google_logo (Photo credit: keso)
Whilst the politicians have succeeded in generating lots of press about this, in my own anecdotal experience the general consensus amongst the educated sections of the British middle class is they’ve done nothing wrong. The belief being that as no law has been broken, the onus lies on the law makers to refine the rules to make them pay.
We haven’t boycotted Google, although that may be because no-one wants to ‘Bing’ anything. Really. No-one.
But of course we’d like these big foreign multi- billion pound companies to pay more tax without closing off t
he same/similar loop-holes being used by mere multi-million pound British companies. It’s that contradiction that I’m struggling with. Should we give British companies a legislated ‘leg up’ on British soil? It seems so anti-competitive. Unfair.
No, we should compete head to head. We may want Google to pay more tax but if we won’t do it in law we should stop talking about it in the press.
Starting this post in typical Yorkshire fashion: When I was a lad I remember taking my copy of EA’s NHLPA 93 (which incidentally I bought for £5 un-boxed 2nd hand off the market) to a fellow hockey-loving friend’s house, plugging it into his Mega-drive and it JustWorkedTM.
(on a side note, Go Sharks! Whoop!)
I’d even lend it to him for a few weeks at a time so he could practice and we could have competitive two player matches. I’m sure we weren’t the only ones who did this, we all must have got sick of the “you always win ‘cause you own the game” arguments.
I’m wondering if this is still the case. Single/split-screen multi-player games have been becoming a rarity with the trend now being I buy my copy, you buy your copy, and we all sit at home on our own playing over interweb. I’m showing my age here but multi-player gaming always used to be a social thing where you’d get together with your friends, chat, and have a few drinks (beer now, budget supermarket cola then).
I’m a big fan of Xbox Live’s Games on Demand. You can’t sell them. You can’t lend them. But importantly you don’t have to get up off your arse to change the game. If I’m too lazy to walk across my living room I’m far far too lazy to walk down to a shop and sell them.
The move towards post-physical non-transferable game licences’ suits people like me with disposable incomes fine but it’s the younger-me who had more time and liked to share with friends that loose out.
Bethesda developed the Creation Engine for Skyrim. It allows for dynamic snowfall, and the integration of dragons in gameplay. (Photo credit: Wikipedia)
Skyrim. Fantastic game, graphics are immense, seems like hundreds of NPCs wondering around, many with their own face and loads with voiced conversations. The game is so immersive that I forget the seemingly epic load times. Until I realise I forgot to put my collected ‘ingots’ in my storage chest and have to go back into my house [load screen] drop them off and come back out [load screen]. And of course fast-travel halfway across the map [load screen] to my next [load screen riddled] quest.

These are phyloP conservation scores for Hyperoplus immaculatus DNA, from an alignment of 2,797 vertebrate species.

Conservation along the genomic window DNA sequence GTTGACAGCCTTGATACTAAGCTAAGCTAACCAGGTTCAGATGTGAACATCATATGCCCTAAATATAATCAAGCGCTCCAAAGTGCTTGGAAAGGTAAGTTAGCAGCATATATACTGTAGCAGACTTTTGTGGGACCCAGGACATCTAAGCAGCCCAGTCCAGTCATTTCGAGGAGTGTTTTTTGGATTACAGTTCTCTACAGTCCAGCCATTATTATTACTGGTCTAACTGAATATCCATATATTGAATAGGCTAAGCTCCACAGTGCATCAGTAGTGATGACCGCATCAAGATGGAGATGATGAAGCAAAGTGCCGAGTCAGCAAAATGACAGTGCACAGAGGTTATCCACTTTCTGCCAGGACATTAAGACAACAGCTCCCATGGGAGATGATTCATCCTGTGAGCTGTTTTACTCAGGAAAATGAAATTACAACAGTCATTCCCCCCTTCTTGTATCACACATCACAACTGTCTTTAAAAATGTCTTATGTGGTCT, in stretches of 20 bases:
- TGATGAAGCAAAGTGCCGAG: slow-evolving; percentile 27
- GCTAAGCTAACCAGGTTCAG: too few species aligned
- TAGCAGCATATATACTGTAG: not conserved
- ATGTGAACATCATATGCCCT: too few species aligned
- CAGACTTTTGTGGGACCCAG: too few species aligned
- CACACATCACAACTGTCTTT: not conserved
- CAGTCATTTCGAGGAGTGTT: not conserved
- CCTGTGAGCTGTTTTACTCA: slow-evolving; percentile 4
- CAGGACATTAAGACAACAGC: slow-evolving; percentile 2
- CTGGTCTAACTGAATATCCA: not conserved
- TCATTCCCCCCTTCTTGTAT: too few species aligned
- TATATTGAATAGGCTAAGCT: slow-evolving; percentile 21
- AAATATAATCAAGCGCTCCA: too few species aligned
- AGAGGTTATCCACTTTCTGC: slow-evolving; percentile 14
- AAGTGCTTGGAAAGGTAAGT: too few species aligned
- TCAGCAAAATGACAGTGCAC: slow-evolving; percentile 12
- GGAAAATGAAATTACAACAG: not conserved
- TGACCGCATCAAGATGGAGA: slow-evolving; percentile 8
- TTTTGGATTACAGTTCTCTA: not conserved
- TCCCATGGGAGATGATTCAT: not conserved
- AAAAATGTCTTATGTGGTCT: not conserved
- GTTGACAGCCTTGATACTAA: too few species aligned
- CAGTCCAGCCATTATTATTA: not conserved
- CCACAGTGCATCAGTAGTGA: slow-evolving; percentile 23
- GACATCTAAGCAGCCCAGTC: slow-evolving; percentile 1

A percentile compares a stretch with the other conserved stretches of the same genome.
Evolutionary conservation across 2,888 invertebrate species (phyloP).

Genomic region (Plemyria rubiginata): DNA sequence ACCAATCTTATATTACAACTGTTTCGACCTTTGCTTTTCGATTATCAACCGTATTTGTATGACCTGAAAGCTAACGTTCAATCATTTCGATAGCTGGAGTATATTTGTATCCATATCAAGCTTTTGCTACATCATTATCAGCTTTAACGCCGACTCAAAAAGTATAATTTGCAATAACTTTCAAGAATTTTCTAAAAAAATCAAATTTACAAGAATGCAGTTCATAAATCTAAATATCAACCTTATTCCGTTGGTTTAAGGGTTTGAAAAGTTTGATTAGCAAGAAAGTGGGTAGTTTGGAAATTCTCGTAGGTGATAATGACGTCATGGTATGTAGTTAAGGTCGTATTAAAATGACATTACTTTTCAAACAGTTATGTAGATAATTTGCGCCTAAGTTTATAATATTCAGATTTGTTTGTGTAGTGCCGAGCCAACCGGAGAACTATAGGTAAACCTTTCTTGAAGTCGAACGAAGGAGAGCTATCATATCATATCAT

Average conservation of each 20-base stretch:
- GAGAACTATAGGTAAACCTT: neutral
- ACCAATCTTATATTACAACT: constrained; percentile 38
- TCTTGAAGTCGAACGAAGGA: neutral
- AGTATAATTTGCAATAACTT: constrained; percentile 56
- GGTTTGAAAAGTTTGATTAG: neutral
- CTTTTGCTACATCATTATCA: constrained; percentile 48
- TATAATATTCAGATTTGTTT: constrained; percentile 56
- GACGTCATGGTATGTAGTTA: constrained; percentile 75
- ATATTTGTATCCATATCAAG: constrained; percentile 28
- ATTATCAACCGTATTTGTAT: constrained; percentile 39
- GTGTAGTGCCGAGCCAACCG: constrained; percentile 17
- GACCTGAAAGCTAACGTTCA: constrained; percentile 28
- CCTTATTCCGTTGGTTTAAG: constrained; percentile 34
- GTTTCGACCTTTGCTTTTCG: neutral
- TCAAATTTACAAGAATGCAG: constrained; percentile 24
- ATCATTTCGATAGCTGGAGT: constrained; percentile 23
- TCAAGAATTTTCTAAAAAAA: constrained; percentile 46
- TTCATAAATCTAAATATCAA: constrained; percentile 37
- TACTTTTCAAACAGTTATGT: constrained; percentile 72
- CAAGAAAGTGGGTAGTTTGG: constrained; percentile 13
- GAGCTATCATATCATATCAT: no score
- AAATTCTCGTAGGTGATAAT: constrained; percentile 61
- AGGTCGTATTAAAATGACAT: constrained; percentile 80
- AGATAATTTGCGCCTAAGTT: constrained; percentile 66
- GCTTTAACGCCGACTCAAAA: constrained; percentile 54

Skyrim is worth the wait but few games are. With the next generation of consoles and higher specs around the corner we should see load times drop again but with this comes another push towards photo-realism with higher resolution textures and more detailed models. [load screen].
As a veteran of the Sinclair Spectrum ZX, I’ll confess load times have been worse. We don’t have time to have our dinner during these waits and don’t have to listen to those awful screeches anymore and yes insta load cartridges of the 8 and 16-bit era are perhaps prohibitively expensive at modern scale but we must have a middle ground.
There is hope. The number of person-hours to make these higher resolution higher poly and higher quantity of models is ever increasing but the £40 ($60) we’re willing to pay for them is not. Can we not stop there with graphic and use the specs for faster load times?
Devs will find that depressing but I just don’t want to see another [load screen].
Super Heroes (Photo credit: Olaf)
Technology should give us super powers. Still waiting for flight and not holding my breath for invisibility but predicting the future is getting better all the time.
Big Data isn’t about “big” data. Its orders of magnitude lower than what the Large Hadron Collider spits out in a day. But the combination of the right nuggets of information can yield some big predictions.
What I find most interesting is the huge breath of variables tracked and used to make predictions. More obvious ones include the weather impacting public mood and buying decisions but things like results of football matches can have an impact.
If Liverpool have a big win against Manchester United there’ll be lots of gamblers in Liverpool with some extra money. Target your advertising that way? Likewise if United win there’ll be windfalls in London. What if Everton win, Microsoft’s stock drops, it rains in Kent and there’s a wedding on East Enders?
Monitoring and weighing up all these small impacts and working out which ones are relevant to making an accurate prediction about the future is currently beyond me, but you may have heard of the US clothing company Target being able to predict a teenager is pregnant before she has time to tell her parents.
This is an exciting but terrifying area and one I’ll be following closely.